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Quentin E. Baxter & Charlton Singleton Mark Nearly 30 Years Making Music Together With Joint Albums 'Art Moves Jazz' & 'Crossroads,' Set For Aug. 12 Release By Baxter Music Enterprises

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Within two hours [of meeting], we determined that we were brothers.
—Charlton Singleton
Charlton Singleton
Friends, bandmates, and fellow members of the Gullah cultural community Quentin E. Baxter and Charlton Singleton enrich their relationship yet further with the tandem August 12 release of their albums—Baxter’s Art Moves Jazz and Singleton’s Crossroads—on Baxter’s own BME/Baxter Music Enterprises. Two-fifths of the Grammy-winning Gullah music ensemble Ranky Tanky, drummer Baxter and trumpeter Singleton each also plays a prominent supporting role on the other’s record, with Baxter as the producer of both.

Friends for nearly 30 years, Baxter and Singleton’s musical collaboration began on the jazz scene in their native Charleston, South Carolina (first as a duo, then in the popular local quartet Gradual Lean). They also found common ground in South Carolina’s Gullah culture, in which they both have roots. While that was the direction in which they ultimately found success in Ranky Tanky, they never lost touch with the jazz spark that had brought them together.

“His playing reminded me of church,” Singleton (music and choir director of Charleston’s St. Patrick Catholic Church) says admiringly of the drummer. The admiration is mutual: “Musically, Charlton is just so dependable,” Baxter says.

The albums make clear their exceptional abilities (separately and together). On Art Moves Jazz—Baxter’s leadership debut—the drummer extends his exploration of traditional Gullah music, stamping perceptively played jazz standards like Jimmy Heath’s “For Minors Only” and Thelonious Monk’s “In Walked Bud” with its rhythms. Singleton’s Crossroads (his fifth album) skews more toward bebop-based jazz, even as it comprises eight shrewd original compositions ranging from the propulsive swinger “On the Avenue” to the nostalgic ballad “Nett and Root.”

In each case, however, the leader finds a sympathetic partner in his associate. Whether it’s Baxter underlining Singleton’s music with his surefooted rhythm, or Singleton seasoning Baxter’s folk-dance milieu with his pungent tone, both draw deeply from the same cultural wellsprings of jazz, gospel, and Gullah traditions, extensions of the Black heritage of the American South.

Or, as Baxter more concisely puts it, “That stuff we played was swinging!”

About Charlton Singleton and Quentin E. Baxter

Charlton Singleton was born January 7, 1971. Quentin E. Baxter was born April 28, 1971. Both were born in Charleston, South Carolina; both showed an early aptitude for music; and both had profound family connections to the region’s Gullah community—an African American enclave that forged a distinctive culture out of their African traditions and shared experience in slavery.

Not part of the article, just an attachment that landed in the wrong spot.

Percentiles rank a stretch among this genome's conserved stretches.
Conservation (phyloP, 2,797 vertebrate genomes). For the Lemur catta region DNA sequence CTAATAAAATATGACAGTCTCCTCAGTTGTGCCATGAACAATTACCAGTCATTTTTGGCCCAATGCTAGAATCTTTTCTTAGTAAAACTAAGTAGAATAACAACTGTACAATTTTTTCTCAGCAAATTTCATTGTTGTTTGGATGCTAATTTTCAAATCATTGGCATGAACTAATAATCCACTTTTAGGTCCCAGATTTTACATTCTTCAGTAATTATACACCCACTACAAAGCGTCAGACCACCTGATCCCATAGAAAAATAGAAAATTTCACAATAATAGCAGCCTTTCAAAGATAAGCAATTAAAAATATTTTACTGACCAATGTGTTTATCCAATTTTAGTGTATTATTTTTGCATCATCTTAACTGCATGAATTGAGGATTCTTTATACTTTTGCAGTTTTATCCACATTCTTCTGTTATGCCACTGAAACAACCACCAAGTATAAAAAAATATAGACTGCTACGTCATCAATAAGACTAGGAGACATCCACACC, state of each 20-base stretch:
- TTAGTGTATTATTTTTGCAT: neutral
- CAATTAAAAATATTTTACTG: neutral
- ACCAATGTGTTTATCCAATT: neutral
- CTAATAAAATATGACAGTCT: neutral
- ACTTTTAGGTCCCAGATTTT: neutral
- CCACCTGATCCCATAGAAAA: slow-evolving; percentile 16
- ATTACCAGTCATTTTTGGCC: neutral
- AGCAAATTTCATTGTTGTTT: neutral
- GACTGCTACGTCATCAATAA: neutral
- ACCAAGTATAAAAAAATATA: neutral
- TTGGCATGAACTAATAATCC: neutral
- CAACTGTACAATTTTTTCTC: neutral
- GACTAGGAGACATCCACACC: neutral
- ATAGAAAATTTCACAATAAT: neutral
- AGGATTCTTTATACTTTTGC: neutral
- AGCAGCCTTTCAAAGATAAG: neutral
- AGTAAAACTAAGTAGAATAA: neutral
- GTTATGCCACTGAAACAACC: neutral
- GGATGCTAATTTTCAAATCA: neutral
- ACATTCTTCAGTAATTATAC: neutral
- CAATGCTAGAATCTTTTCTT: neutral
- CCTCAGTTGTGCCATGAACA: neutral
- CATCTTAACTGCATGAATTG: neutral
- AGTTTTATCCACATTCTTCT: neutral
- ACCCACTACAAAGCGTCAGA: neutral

Despite these coincidences, however, trumpeter Singleton and drummer Baxter didn’t know each other until the mid-1990s, when they (along with bassist Kevin Hamilton, another longtime friend and colleague) met at the Charleston record store where Singleton worked. Later that evening, he and Baxter got to know each other and were astounded by all they had in common. “Within two hours,” Singleton recalls, “we determined that we were brothers.”

Soon they were also roommates, not to mention collaborators. Baxter and Singleton—along with Hamilton and guitarist Clay Ross—formed the jazz quartet Gradual Lean, which quickly came to be regarded as a linchpin of the Charleston jazz scene. However, Gradual Lean dissolved around the turn of the 21st century when its members turned to other pursuits. Baxter toured with such luminaries as Rene Marie, Monty Alexander, and Freddy Cole, also honing his chops as a producer; Singleton became an educator and continued developing the local jazz scene as the founder and director of the Charleston Jazz Orchestra.

In 2016, however, the duo, along with the other two members of Gradual Lean and vocalist Quiana Parler, reinvented themselves as Ranky Tanky, a jazz-and soul-infused combo whose assay was the Gullah musical tradition that Baxter, Hamilton, and Singleton had known from birth. They garnered considerable acclaim (and the number 1 spot on the Billboard jazz chart) with their self-titled 2017 album. Then they outdid themselves with the 2019 follow-up, Good Time, winning a Grammy Award for Best Regional Roots Music album.

All throughout, both men have cultivated accomplished solo careers. As he became a beacon of Charleston jazz, Singleton also recorded four albums under his own name. While he didn’t lead a record himself, Baxter co-led and produced three with poet and electronic musician Marcus Amaker. Their work together on Baxter’s Art Moves Jazz and Singleton’s Crossroads reveals significant new depths in each individual, and in the creative relationship they’ve fostered over three decades.

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